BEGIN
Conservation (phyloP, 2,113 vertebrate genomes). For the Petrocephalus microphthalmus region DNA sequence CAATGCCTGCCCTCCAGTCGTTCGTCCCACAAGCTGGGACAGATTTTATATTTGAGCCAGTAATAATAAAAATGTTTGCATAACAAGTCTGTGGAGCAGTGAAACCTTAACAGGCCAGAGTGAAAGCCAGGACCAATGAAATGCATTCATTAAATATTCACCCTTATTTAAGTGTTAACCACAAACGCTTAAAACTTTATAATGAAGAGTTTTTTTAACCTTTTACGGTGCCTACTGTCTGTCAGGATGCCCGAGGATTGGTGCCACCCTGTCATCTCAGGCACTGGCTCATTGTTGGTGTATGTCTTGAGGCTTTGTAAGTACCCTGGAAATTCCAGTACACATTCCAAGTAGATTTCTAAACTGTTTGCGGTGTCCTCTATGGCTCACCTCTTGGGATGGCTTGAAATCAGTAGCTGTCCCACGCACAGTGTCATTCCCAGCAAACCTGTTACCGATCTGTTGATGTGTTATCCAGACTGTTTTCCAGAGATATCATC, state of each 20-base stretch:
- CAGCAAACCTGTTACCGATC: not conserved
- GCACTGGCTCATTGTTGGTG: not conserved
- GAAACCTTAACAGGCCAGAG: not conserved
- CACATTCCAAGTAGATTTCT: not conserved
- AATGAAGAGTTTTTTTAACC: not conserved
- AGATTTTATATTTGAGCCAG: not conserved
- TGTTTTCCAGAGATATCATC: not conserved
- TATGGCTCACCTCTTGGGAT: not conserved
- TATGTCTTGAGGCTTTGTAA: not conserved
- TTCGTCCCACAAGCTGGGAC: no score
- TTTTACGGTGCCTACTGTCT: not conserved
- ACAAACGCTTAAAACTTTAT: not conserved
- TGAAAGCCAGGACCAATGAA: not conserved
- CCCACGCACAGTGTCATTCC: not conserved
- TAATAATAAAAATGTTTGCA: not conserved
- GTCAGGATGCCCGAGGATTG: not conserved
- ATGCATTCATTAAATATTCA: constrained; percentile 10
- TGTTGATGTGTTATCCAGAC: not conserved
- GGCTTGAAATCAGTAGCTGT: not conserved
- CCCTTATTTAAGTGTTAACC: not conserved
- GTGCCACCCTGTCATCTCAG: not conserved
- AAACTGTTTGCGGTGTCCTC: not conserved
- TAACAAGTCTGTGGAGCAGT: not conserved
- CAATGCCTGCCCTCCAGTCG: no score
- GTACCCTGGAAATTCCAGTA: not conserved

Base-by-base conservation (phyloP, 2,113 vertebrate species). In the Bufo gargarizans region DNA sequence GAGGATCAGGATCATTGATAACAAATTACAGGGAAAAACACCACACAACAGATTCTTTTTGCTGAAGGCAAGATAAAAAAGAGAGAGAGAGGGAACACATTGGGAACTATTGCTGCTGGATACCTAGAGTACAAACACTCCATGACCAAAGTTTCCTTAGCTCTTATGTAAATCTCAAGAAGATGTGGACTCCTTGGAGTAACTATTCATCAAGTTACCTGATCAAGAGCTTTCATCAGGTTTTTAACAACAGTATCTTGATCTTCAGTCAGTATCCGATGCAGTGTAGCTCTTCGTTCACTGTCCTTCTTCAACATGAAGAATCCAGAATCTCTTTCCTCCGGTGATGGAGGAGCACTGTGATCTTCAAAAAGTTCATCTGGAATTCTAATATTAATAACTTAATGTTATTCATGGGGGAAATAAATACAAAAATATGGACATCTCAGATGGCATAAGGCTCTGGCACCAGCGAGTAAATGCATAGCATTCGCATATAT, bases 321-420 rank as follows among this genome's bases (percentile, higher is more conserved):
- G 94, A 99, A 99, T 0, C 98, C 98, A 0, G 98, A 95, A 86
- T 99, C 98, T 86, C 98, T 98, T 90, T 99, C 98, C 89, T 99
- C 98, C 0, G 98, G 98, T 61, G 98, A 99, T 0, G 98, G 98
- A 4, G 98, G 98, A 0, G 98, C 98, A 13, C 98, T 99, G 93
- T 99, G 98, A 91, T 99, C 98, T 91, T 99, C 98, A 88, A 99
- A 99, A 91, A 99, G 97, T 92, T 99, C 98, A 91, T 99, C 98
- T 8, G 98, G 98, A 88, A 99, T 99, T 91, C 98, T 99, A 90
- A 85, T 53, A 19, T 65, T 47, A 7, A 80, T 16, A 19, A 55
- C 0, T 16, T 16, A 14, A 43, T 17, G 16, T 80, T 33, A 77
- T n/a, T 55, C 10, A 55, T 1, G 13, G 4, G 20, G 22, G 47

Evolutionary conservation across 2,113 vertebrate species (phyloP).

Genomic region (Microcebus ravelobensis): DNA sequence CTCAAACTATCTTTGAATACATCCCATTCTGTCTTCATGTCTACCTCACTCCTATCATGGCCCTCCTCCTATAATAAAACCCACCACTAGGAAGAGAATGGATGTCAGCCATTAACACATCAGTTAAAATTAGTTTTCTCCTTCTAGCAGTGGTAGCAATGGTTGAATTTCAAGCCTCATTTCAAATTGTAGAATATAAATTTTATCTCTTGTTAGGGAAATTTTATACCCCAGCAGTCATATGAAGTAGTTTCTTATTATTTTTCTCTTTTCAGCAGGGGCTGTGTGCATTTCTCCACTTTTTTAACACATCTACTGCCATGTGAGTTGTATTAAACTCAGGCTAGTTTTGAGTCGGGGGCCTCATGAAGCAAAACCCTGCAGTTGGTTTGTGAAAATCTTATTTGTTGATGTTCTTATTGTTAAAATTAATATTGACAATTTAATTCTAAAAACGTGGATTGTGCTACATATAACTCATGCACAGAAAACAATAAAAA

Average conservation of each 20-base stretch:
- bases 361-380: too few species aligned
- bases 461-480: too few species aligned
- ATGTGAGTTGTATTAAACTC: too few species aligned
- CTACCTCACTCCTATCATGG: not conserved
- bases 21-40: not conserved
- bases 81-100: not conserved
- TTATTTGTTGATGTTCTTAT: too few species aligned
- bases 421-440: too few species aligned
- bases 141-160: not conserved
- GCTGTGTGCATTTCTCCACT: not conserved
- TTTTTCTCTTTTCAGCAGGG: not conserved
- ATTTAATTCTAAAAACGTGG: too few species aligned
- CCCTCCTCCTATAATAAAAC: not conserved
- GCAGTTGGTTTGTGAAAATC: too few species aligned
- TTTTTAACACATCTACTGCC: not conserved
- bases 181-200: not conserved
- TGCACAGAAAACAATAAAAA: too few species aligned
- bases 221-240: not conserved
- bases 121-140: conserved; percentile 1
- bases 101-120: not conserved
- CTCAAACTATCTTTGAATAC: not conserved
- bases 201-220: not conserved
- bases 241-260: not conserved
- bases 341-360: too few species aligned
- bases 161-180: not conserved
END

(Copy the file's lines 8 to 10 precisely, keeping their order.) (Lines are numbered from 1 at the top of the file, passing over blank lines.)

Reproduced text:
- TGTTTTCCAGAGATATCATC: not conserved
- TATGGCTCACCTCTTGGGAT: not conserved
- TATGTCTTGAGGCTTTGTAA: not conserved